Construction of the Gateway Arch and Interstate 70 in 1964
Photo from the Western Historical Manuscript Collection
For the first 200 years of its existence, St. Louis was well connected to the Mississippi River. Through much of the 19th century the riverfront remained the center of commerce and the lifeblood of a growing metropolis. Even after demolition of 40 square blocks of buildings in 1940-42 to make way for a new memorial to westward continental expansion, connection to the riverfront, while weakened, was not completely severed. In 1964, as St. Louis was celebrating it's 200th birthday, construction began on the Gateway Arch. At the same time that the elegant ribbon of reinforced concrete sheathed in gleaming stainless steel began to rise into the skyline though, another larger and not so elegant ribbon of concrete, steel and asphalt ripped gashes through the landscape of St. Louis cutting us off from our new national park, with its gleaming centerpiece monument, the neighborhoods to the north and south and from the river itself from whence our City was born. Forty six years later we remain physically and psychologically separated from our riverfront.
This morning City to River, an all volunteer citizen group launched its website which illustrates how St. Louis can reopen its front door. City to River has been active since early 2009 looking at ways to improve connections to the Arch grounds, Laclede's Landing, Chouteau's Landing and our riverfront. We came to the conclusion that real reconnection could only come with the of complete removal of Interstate 70 from the Poplar Street Bridge north to Cass Avenue and replacement with a new pedestrian friendly Memorial Drive at street level.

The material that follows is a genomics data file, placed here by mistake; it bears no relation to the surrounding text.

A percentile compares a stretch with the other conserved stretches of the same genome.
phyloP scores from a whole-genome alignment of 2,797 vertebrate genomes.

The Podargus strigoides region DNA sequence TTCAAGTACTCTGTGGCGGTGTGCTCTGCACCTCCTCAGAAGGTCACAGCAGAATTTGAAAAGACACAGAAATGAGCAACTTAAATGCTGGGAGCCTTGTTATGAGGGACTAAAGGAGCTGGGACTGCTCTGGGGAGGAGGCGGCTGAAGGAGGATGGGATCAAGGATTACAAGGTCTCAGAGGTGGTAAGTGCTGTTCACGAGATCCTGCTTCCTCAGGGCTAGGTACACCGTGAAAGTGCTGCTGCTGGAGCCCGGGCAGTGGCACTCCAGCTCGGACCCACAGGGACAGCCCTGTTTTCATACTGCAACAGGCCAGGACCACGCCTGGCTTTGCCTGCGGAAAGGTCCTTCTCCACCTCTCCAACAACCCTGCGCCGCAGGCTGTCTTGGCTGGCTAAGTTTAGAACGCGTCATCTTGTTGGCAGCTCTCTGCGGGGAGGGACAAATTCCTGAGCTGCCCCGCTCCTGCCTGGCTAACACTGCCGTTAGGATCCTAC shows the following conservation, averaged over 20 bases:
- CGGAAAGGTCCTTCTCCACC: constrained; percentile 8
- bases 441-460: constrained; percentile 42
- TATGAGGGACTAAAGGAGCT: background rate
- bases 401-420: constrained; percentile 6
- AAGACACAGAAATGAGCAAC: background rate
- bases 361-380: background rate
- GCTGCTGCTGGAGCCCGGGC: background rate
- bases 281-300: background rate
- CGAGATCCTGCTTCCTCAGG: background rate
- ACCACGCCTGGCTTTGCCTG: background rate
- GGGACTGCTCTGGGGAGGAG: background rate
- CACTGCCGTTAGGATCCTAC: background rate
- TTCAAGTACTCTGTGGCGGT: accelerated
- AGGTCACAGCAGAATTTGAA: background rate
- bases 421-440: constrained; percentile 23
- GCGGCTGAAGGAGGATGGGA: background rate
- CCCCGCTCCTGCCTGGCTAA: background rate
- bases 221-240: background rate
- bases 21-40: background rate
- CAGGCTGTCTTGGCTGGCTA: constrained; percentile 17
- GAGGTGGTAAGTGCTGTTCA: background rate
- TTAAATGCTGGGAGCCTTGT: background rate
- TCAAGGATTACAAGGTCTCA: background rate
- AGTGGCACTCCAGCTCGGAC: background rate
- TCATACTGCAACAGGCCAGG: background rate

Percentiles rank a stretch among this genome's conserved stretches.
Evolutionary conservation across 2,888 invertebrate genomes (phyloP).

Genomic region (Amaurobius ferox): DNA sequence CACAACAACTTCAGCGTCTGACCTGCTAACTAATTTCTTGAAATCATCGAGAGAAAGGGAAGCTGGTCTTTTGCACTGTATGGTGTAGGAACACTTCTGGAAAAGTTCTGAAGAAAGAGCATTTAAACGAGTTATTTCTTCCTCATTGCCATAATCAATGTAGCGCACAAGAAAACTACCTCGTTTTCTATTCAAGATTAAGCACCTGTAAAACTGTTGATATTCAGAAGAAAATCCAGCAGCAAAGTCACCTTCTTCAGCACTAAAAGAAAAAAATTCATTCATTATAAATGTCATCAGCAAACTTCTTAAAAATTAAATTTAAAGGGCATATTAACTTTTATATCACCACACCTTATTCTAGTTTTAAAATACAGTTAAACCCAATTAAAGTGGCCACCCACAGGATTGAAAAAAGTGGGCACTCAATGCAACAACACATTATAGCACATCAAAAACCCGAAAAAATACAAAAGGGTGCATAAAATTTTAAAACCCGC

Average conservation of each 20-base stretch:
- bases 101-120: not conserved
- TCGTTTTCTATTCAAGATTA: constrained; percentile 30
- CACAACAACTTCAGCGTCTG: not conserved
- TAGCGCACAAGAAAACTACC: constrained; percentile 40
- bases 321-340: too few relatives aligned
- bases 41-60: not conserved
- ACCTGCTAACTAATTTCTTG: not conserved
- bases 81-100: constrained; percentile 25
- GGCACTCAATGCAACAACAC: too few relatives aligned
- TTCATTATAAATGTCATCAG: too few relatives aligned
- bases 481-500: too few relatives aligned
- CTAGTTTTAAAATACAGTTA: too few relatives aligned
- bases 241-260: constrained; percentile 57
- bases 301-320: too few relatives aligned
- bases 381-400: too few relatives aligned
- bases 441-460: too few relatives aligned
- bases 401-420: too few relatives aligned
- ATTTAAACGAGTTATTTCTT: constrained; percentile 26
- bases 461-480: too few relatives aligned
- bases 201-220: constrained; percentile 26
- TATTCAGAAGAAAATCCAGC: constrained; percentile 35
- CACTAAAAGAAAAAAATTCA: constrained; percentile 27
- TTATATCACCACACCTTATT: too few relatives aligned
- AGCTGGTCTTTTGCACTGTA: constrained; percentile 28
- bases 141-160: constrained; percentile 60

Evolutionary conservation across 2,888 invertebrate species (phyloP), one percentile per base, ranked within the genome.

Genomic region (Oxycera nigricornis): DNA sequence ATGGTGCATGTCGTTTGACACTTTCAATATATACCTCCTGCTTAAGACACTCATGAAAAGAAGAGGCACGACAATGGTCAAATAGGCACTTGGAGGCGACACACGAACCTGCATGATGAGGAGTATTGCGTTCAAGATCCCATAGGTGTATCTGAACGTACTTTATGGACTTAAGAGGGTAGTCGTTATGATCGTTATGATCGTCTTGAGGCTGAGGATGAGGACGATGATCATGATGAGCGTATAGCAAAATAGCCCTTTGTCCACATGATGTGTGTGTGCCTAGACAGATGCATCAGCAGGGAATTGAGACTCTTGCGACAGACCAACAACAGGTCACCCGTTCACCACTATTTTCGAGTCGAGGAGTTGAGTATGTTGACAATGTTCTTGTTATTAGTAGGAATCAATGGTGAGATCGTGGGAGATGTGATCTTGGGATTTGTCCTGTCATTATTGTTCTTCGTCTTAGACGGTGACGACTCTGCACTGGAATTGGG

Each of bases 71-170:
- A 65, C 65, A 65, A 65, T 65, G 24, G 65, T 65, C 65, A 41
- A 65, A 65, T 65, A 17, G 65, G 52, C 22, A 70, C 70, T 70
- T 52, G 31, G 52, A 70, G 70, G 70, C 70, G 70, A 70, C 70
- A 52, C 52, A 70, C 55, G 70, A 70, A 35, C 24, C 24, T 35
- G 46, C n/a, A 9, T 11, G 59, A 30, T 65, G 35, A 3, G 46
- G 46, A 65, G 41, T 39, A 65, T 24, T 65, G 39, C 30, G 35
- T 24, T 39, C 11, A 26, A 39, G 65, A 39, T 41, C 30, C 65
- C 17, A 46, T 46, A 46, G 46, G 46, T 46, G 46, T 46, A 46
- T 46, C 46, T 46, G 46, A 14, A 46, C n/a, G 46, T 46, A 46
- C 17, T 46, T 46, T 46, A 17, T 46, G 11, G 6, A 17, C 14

Graphic by Kara Clark Holland, who also built the C2R website
The map above shows how the City's street grid would once again connect with the Arch grounds and the riverfront neighborhoods to the north and south. Reclaimed land form the former Interstate right-of-way could be available for construction of new pedestrian friendly buildings facing the new boulevard or extensions of the existing buildings which now mostly turn their back to the Interstate.
Rendering of the New Memorial Drive at Spruce St. by Andrew Faulkner
Take a tour of the site and see the possibilities for yourself. Please consider joining us and how we can transform what is currently an unwelcoming series of barriers into a new front door for St. Louis.